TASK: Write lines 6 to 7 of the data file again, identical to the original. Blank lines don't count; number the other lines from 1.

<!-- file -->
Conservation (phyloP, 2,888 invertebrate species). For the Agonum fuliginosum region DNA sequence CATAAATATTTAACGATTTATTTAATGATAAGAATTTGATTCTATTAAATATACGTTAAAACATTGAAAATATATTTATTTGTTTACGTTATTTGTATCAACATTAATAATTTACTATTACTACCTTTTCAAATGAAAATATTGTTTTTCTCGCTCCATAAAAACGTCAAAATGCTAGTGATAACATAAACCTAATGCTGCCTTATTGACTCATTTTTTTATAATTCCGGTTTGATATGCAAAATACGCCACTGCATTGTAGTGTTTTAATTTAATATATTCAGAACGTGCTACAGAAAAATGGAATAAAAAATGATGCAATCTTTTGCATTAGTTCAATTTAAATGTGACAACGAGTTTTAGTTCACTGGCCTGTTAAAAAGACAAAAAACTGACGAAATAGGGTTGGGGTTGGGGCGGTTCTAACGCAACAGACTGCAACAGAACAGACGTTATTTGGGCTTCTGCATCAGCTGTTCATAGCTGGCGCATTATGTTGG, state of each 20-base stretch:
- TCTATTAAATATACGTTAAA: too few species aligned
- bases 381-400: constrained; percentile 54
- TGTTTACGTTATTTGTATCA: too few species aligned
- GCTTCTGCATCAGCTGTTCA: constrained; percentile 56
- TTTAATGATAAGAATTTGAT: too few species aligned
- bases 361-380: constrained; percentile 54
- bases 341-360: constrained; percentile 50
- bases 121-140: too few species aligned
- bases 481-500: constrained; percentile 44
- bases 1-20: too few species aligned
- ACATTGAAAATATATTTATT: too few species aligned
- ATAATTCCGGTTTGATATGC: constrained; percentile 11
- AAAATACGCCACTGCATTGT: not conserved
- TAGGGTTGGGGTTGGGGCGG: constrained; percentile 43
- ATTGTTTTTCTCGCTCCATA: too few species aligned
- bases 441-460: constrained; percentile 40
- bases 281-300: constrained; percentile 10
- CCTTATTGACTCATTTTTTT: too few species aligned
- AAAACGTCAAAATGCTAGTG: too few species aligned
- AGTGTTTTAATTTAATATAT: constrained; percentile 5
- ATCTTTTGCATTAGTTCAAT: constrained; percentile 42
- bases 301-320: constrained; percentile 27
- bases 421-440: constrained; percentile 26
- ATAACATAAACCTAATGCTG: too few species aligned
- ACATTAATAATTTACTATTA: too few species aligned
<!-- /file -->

- TTTAATGATAAGAATTTGAT: too few species aligned
- bases 361-380: constrained; percentile 54